Secondly, people have social cognitive perceptions of their perceived ability to develop a satisfactory relationship with a dog, which will provide them with advantages and help them cope with the disadvantages. When people feel they are able to master the necessary skills for dog ownership, they will persevere and invest more into the relationship. People can estimate their ability to handle a dog and prevent problems based on their own experience (enactive learning), which we refer to as self-efficacy. This implies that people with little experience must use proof from other domains in their life, such as how well they can handle relationships in general, or by observing other people interact with a dog (vicarious learning). Another way of estimating one’s own ability is by making social comparisons [22], which are highly important in the process of self-evaluation [23]. In social comparisons, people compare their own ability with the abilities of other specific people (e.g., their neighbors) or in a more generalized manner (e.g., a constructed mental image of dog-owners in general). An overestimation of abilities can be functional when it support one’s confidence [24], which may lead to greater perseverance and investment, such as greater patience towards the dog’s behavior or consistency while training the dog.
Inspired by the Health Action Process Approach theory [25], we propose a two-phase model for the establishment of the owner–dog relationship (see Figure 1). In the first phase, the social cognitive determinants comprise expectations about the dog and the relationship with the dog and culminate in a decision to acquire the dog. In the second phase, this relationship is actually experienced, which may lead to an adjustment of the earlier social cognitive expectations. The present longitudinal design makes it possible to explore to how these social cognitive determinants change over time, from before acquiring the dog (motivational phase) to owning the dog for six months (from T0 to T1—the early experience phase) and from six months to another twelve months (from T1 to T2—the extended experience phase).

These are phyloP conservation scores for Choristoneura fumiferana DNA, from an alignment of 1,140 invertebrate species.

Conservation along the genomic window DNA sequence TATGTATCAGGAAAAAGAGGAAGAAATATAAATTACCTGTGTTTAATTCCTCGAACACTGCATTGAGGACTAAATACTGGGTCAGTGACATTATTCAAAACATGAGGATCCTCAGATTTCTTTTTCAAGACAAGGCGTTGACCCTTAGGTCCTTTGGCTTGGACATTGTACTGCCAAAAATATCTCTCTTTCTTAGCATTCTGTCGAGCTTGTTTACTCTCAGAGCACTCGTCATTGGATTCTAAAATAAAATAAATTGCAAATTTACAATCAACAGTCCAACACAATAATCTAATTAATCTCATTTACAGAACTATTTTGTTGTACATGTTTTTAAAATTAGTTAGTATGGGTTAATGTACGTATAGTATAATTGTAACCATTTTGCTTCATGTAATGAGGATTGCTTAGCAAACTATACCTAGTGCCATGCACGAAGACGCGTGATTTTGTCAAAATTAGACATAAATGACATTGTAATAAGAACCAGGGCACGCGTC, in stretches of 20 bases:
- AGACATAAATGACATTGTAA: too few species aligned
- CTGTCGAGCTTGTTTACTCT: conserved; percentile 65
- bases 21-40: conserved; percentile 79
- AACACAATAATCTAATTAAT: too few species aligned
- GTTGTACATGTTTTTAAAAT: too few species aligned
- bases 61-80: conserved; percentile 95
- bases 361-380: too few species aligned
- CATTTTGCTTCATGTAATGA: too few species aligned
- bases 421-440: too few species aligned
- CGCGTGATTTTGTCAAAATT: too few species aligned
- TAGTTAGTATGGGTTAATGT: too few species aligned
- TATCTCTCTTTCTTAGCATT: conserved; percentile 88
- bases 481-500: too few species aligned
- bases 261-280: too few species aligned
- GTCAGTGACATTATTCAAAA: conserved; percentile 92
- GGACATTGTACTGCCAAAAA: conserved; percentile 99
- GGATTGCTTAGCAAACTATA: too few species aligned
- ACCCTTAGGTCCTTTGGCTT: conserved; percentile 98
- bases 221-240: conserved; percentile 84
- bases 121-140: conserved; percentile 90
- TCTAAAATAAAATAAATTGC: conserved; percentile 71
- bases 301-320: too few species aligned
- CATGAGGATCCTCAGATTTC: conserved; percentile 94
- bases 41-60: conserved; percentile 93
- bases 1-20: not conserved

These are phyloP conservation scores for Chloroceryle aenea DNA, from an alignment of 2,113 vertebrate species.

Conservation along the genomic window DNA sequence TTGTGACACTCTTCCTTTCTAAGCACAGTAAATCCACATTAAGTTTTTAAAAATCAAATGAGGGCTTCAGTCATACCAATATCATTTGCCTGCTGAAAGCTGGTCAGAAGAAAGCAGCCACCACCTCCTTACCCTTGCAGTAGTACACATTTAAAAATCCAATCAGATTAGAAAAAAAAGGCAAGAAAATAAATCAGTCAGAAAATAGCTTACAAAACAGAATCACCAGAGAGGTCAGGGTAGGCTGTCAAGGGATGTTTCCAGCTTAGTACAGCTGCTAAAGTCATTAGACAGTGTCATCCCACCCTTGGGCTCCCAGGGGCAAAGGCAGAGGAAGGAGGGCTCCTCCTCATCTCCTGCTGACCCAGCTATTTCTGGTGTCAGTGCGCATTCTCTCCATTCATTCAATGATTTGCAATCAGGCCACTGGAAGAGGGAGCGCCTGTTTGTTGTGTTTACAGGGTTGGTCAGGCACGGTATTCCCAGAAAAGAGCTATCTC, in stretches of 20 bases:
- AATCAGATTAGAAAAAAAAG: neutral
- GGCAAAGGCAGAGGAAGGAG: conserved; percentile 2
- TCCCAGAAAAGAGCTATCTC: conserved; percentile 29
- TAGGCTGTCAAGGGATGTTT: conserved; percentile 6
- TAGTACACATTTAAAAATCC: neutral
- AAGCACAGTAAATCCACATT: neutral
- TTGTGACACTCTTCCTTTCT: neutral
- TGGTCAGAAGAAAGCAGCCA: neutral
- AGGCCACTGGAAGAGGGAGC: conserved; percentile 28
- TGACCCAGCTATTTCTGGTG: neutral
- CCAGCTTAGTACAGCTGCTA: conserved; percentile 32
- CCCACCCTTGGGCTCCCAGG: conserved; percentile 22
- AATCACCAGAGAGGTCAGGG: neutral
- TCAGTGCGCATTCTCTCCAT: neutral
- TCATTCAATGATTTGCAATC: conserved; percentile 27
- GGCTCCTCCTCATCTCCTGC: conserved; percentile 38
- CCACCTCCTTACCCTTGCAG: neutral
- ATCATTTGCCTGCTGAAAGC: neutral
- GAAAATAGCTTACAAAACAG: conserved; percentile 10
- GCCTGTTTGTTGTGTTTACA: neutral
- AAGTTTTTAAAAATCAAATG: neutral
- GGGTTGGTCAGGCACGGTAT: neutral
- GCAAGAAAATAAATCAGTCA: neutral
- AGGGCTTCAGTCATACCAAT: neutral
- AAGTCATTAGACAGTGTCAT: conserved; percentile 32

Experiencing an actual relation with a dog might change the owners’ social cognitive determinants. Experiencing reality can adjust one’s expectations from the motivational phase in two ways: Those who are (overly) cautious might be pleasantly surprised, and those who were (overly) optimistic might be disappointed. In addition, social cognitive factors can influence the behavior of the owner towards the dog. For example, when people have low self-efficacy, meaning that they are uncertain about how to train and take care of the dog, they may behave inconsistently towards the dog (e.g., not reinforcing commands). When they perceive the weak advantages and strong disadvantages of the dog, they may diverge in their communication, avoid the dog, and become less sensitive to the welfare needs of the dog.
Moreover, in the experience phase, owner perceptions may change due to evaluations of the relationship with their dog. Dog owners’ perceptions of their investments relative to their experienced benefits may lead to certain levels of (dis)satisfaction with the dog and to a sense of how difficult it is to own the dog. In addition, canine behavioral problems may manifest (or disappear) over time. These three factors (satisfaction, perceived costs, and canine behavioral problems), are, therefore, monitored over time. We expect that the transitions over time will be different between unexperienced and experienced dog owners, since the latter can rely on their previous or current experiences with dogs.
In a previous study [26] that was based on the same two-phase model of owner–dog relationship establishment (Figure 1), we explored prospective owner behavior in the motivational phase and examined how social cognitive determinants are involved in preparing and actually deciding to acquire a(nother) dog. We showed that the quality of the decision-making process (indicated by the social cognitive determinants) influences the desirable (satisfaction) and undesirable outcomes (perceived costs and problematic behaviors) in the experience phase. We showed that greater self-efficacy before the acquisition of a dog is significantly related to fewer canine behavioral problems and greater satisfaction with the dog both six and eighteen months later. In addition, expecting relatively more disadvantages was significantly related to higher perceived costs and less satisfaction with the dog after six months.
The aim of the present study is to explore how perceptions of dog ownership and (un)desirable consequences change over time, both for experienced and unexperienced owners. Data from three waves of longitudinal data (baseline (T0) and two follow-ups at six (T1) and eighteen (T2) months after acquiring the dog) were analyzed. Social cognitive measures (self-efficacy, perceived (dis)advantages, social comparison, optimism, and commitment) were measured three times (once in the motivational phase and twice in the experience phase), while problematic behaviors of the dog, satisfaction with the dog, and perceived costs of dog ownership were measured twice (in the experience phase).